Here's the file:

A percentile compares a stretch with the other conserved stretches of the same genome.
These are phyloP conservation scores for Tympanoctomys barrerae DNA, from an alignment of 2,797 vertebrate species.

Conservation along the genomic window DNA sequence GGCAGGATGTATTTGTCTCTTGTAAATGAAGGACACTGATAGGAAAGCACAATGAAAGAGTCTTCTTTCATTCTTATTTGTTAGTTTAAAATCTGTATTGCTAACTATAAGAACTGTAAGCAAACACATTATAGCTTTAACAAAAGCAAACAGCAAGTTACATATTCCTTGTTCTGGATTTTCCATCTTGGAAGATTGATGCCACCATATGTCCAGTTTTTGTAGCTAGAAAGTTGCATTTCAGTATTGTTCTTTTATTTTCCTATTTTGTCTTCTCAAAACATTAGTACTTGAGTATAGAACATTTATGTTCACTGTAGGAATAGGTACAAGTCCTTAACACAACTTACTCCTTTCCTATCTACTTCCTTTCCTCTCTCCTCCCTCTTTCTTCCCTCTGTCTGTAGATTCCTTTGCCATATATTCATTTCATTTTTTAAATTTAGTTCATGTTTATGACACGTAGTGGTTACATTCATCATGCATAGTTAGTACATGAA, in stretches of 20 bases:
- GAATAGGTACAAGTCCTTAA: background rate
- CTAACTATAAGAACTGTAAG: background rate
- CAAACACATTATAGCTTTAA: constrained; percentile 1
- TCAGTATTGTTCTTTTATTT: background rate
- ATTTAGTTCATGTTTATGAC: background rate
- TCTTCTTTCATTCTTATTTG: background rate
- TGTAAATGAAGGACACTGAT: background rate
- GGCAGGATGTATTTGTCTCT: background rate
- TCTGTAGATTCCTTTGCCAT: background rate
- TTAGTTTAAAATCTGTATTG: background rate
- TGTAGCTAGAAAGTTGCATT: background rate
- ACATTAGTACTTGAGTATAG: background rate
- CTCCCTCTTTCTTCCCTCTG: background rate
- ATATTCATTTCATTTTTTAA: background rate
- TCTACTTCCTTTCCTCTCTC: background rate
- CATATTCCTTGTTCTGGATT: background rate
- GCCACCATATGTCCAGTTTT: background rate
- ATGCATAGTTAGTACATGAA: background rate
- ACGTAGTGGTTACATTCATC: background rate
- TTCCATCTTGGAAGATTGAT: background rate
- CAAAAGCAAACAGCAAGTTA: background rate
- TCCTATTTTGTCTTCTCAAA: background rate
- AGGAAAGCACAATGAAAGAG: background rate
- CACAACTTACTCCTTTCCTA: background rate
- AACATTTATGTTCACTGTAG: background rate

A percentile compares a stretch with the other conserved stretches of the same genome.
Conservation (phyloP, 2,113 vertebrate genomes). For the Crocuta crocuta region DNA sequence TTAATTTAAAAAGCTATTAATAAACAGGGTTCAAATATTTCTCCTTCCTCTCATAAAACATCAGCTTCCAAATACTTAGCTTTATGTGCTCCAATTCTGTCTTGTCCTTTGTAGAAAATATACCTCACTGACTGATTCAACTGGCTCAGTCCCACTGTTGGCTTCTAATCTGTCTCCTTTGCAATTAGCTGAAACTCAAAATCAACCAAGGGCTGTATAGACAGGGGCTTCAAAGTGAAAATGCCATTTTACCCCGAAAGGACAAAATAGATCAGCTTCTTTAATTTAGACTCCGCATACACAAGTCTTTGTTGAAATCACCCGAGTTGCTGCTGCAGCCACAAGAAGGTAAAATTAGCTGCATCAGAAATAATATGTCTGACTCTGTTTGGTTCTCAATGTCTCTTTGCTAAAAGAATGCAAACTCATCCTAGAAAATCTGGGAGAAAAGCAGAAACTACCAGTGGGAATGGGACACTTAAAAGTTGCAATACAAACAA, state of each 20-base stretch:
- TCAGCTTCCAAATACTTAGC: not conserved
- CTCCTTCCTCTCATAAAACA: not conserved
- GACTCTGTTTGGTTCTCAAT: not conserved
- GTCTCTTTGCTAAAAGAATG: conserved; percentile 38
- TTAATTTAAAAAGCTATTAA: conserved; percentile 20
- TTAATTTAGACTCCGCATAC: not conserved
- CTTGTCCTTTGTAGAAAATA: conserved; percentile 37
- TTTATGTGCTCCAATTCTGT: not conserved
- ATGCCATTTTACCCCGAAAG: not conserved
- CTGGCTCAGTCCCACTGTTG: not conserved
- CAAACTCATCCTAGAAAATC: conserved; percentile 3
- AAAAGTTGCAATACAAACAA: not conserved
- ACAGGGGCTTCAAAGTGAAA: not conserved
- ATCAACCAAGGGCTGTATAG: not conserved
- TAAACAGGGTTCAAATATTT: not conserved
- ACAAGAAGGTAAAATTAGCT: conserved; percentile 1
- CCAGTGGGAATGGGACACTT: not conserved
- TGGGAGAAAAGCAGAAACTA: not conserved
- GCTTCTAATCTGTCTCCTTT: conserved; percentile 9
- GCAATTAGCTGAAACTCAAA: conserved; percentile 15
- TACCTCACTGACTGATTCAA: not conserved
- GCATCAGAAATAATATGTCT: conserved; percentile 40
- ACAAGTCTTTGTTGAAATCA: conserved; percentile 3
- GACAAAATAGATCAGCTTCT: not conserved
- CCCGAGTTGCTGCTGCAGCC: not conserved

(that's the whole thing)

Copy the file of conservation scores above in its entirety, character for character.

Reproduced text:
A percentile compares a stretch with the other conserved stretches of the same genome.
These are phyloP conservation scores for Tympanoctomys barrerae DNA, from an alignment of 2,797 vertebrate species.

Conservation along the genomic window DNA sequence GGCAGGATGTATTTGTCTCTTGTAAATGAAGGACACTGATAGGAAAGCACAATGAAAGAGTCTTCTTTCATTCTTATTTGTTAGTTTAAAATCTGTATTGCTAACTATAAGAACTGTAAGCAAACACATTATAGCTTTAACAAAAGCAAACAGCAAGTTACATATTCCTTGTTCTGGATTTTCCATCTTGGAAGATTGATGCCACCATATGTCCAGTTTTTGTAGCTAGAAAGTTGCATTTCAGTATTGTTCTTTTATTTTCCTATTTTGTCTTCTCAAAACATTAGTACTTGAGTATAGAACATTTATGTTCACTGTAGGAATAGGTACAAGTCCTTAACACAACTTACTCCTTTCCTATCTACTTCCTTTCCTCTCTCCTCCCTCTTTCTTCCCTCTGTCTGTAGATTCCTTTGCCATATATTCATTTCATTTTTTAAATTTAGTTCATGTTTATGACACGTAGTGGTTACATTCATCATGCATAGTTAGTACATGAA, in stretches of 20 bases:
- GAATAGGTACAAGTCCTTAA: background rate
- CTAACTATAAGAACTGTAAG: background rate
- CAAACACATTATAGCTTTAA: constrained; percentile 1
- TCAGTATTGTTCTTTTATTT: background rate
- ATTTAGTTCATGTTTATGAC: background rate
- TCTTCTTTCATTCTTATTTG: background rate
- TGTAAATGAAGGACACTGAT: background rate
- GGCAGGATGTATTTGTCTCT: background rate
- TCTGTAGATTCCTTTGCCAT: background rate
- TTAGTTTAAAATCTGTATTG: background rate
- TGTAGCTAGAAAGTTGCATT: background rate
- ACATTAGTACTTGAGTATAG: background rate
- CTCCCTCTTTCTTCCCTCTG: background rate
- ATATTCATTTCATTTTTTAA: background rate
- TCTACTTCCTTTCCTCTCTC: background rate
- CATATTCCTTGTTCTGGATT: background rate
- GCCACCATATGTCCAGTTTT: background rate
- ATGCATAGTTAGTACATGAA: background rate
- ACGTAGTGGTTACATTCATC: background rate
- TTCCATCTTGGAAGATTGAT: background rate
- CAAAAGCAAACAGCAAGTTA: background rate
- TCCTATTTTGTCTTCTCAAA: background rate
- AGGAAAGCACAATGAAAGAG: background rate
- CACAACTTACTCCTTTCCTA: background rate
- AACATTTATGTTCACTGTAG: background rate

A percentile compares a stretch with the other conserved stretches of the same genome.
Conservation (phyloP, 2,113 vertebrate genomes). For the Crocuta crocuta region DNA sequence TTAATTTAAAAAGCTATTAATAAACAGGGTTCAAATATTTCTCCTTCCTCTCATAAAACATCAGCTTCCAAATACTTAGCTTTATGTGCTCCAATTCTGTCTTGTCCTTTGTAGAAAATATACCTCACTGACTGATTCAACTGGCTCAGTCCCACTGTTGGCTTCTAATCTGTCTCCTTTGCAATTAGCTGAAACTCAAAATCAACCAAGGGCTGTATAGACAGGGGCTTCAAAGTGAAAATGCCATTTTACCCCGAAAGGACAAAATAGATCAGCTTCTTTAATTTAGACTCCGCATACACAAGTCTTTGTTGAAATCACCCGAGTTGCTGCTGCAGCCACAAGAAGGTAAAATTAGCTGCATCAGAAATAATATGTCTGACTCTGTTTGGTTCTCAATGTCTCTTTGCTAAAAGAATGCAAACTCATCCTAGAAAATCTGGGAGAAAAGCAGAAACTACCAGTGGGAATGGGACACTTAAAAGTTGCAATACAAACAA, state of each 20-base stretch:
- TCAGCTTCCAAATACTTAGC: not conserved
- CTCCTTCCTCTCATAAAACA: not conserved
- GACTCTGTTTGGTTCTCAAT: not conserved
- GTCTCTTTGCTAAAAGAATG: conserved; percentile 38
- TTAATTTAAAAAGCTATTAA: conserved; percentile 20
- TTAATTTAGACTCCGCATAC: not conserved
- CTTGTCCTTTGTAGAAAATA: conserved; percentile 37
- TTTATGTGCTCCAATTCTGT: not conserved
- ATGCCATTTTACCCCGAAAG: not conserved
- CTGGCTCAGTCCCACTGTTG: not conserved
- CAAACTCATCCTAGAAAATC: conserved; percentile 3
- AAAAGTTGCAATACAAACAA: not conserved
- ACAGGGGCTTCAAAGTGAAA: not conserved
- ATCAACCAAGGGCTGTATAG: not conserved
- TAAACAGGGTTCAAATATTT: not conserved
- ACAAGAAGGTAAAATTAGCT: conserved; percentile 1
- CCAGTGGGAATGGGACACTT: not conserved
- TGGGAGAAAAGCAGAAACTA: not conserved
- GCTTCTAATCTGTCTCCTTT: conserved; percentile 9
- GCAATTAGCTGAAACTCAAA: conserved; percentile 15
- TACCTCACTGACTGATTCAA: not conserved
- GCATCAGAAATAATATGTCT: conserved; percentile 40
- ACAAGTCTTTGTTGAAATCA: conserved; percentile 3
- GACAAAATAGATCAGCTTCT: not conserved
- CCCGAGTTGCTGCTGCAGCC: not conserved